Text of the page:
Border friction will drive up cost of butter and cheese

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The availability of butter, yoghurts and cheese could become restricted after the UK leaves the European Union, according to dairy giant Arla Foods which has commissioned a study by the London School of Economics to look at the impact.

The UK is heavily dependent on dairy imports and the study found that any friction and any limitations on access to key skills will mean that UK consumers have less choice, higher prices, and potentially lower food standards.

Arla’s UK manging director Ash Amirahmadi said: “Our dependence on imported dairy products means that disruption to the supply chain will have a big impact. Most likely we would see shortages of products and a sharp rise in prices, turning every day staples, like butter, yoghurts, cheese and infant formula, into occasional luxuries. Speciality cheeses, where there are currently limited options for production, may become very scarce.”

Arla is a global cooperative with 11,000 members, some 2,400 of whom are British. It reckons the issues identified in the LSE report mean a dairy dilemma in the UK, with three possible outcomes:

  1. That it will become much more difficult to import dairy products from Europe, leading to a shortage both of dairy staples and particularly of products such as speciality cheeses, where domestic supply is constrained by limited production capacity in an already tightly managed supply chain.
  2. Escalating pressure on costs, and ultimately increased consumer prices for dairy goods. Current dairy imports include cheese, butter, butteroil, whey, buttermilk and fermented products, yoghurt, concentrated milk, powders, milk and cream, infant formula and ice cream meaning that the impact could be widespread.
  3. That ways are found somehow to ramp-up production and cut farm costs, which in the short-term at least would inevitably undermine the world-leading standards of our dairy industry – something neither farmers nor consumers would accept.

This is in addition to impacts throughout the supply chain, problems that could be exacerbated by a shortage of vets, lorry drivers and farm workers post-Brexit.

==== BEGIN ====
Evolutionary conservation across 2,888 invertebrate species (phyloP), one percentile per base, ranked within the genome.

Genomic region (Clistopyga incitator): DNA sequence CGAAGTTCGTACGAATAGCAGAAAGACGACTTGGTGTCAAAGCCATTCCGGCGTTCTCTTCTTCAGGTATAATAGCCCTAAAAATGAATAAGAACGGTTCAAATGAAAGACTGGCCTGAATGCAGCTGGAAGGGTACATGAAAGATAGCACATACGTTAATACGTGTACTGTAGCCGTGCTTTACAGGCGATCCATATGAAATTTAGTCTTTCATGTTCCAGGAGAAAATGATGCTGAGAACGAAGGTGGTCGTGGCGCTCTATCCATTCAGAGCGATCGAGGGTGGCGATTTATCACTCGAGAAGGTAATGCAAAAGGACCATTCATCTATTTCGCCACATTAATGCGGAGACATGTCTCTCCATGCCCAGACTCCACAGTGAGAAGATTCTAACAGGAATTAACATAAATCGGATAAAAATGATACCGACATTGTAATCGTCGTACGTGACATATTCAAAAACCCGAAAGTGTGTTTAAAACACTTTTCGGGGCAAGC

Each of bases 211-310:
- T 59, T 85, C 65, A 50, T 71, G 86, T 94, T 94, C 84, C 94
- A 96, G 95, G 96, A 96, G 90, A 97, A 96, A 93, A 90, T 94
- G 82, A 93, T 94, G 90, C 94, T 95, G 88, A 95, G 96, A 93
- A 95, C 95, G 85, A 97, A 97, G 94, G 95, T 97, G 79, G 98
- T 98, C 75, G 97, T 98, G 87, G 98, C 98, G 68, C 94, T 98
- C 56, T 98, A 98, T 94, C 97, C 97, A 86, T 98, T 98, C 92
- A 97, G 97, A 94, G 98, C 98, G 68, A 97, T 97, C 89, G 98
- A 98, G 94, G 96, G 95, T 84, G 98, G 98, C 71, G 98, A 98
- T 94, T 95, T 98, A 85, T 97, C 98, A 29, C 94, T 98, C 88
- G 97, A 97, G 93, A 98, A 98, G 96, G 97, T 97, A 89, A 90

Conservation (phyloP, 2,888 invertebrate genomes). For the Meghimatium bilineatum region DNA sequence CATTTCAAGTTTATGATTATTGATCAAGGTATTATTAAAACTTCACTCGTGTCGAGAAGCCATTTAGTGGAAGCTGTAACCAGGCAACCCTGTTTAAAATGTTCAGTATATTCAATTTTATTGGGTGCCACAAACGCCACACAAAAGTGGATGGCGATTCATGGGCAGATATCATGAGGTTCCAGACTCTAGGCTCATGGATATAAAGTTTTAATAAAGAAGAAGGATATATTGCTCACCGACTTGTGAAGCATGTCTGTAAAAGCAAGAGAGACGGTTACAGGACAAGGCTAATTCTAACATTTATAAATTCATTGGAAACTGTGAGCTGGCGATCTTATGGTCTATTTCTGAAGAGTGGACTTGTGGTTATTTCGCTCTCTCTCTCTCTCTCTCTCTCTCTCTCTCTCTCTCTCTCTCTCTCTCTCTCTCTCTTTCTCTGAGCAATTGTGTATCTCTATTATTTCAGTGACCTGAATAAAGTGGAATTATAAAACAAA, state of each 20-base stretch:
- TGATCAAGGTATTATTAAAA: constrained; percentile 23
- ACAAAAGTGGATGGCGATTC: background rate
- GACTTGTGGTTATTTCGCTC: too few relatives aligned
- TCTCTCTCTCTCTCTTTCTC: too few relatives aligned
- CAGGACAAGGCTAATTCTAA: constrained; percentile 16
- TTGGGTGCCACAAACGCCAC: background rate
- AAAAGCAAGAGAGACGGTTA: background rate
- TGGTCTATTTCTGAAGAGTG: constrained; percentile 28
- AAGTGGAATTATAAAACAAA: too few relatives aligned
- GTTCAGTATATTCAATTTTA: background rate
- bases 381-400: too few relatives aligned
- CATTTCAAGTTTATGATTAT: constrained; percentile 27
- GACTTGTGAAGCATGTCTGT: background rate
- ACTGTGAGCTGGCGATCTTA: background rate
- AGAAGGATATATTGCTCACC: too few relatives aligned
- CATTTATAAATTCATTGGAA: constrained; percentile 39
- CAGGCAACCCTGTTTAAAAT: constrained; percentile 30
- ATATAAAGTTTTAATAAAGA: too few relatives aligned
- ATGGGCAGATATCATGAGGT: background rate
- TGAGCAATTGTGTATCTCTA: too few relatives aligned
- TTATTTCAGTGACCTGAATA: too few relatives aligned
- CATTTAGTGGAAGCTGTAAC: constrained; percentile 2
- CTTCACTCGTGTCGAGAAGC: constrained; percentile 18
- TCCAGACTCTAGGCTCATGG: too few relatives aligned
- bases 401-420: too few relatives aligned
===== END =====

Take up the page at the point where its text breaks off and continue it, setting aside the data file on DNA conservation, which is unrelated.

Among the issues caused by non-tariff barriers and unavailability of key labour the report identifies:

* Increased times for customs inspections at UK ports, with even a seven-minute additional waiting period for each inspection adding 10 hours of delays and additional costs of at least £111 per container.

* Risks of additional delays thanks to asking the UK’s new Customs Declaration Service, designed to handle only 150 million declarations per year, to handle the more than 250 million expected post-Brexit.

* Further additional costs due to subjecting products of animal origin (POAO) such as dairy to checks at the border – if, indeed, border posts are equipped to do such checks at all.

* A particularly acute challenge caused by increased veterinary checks at the same time as the number of vets decreases as a result of Brexit, leading to a growth in workload of 372 per cent for vets at the border – with “no certainty that the system will continue to function adequately given these additional pressures”.

* Rising costs as EU national lorry drivers and farm workers return home due to the fall in the value of the pound and other Brexit-related issues.

Amirahmadi said: “To protect the British public we are calling on both sides in the negotiations to be pragmatic and sensible as they address the practicalities of Brexit, allowing us to have frictionless customs arrangements and ready access to key labour in the years ahead.”

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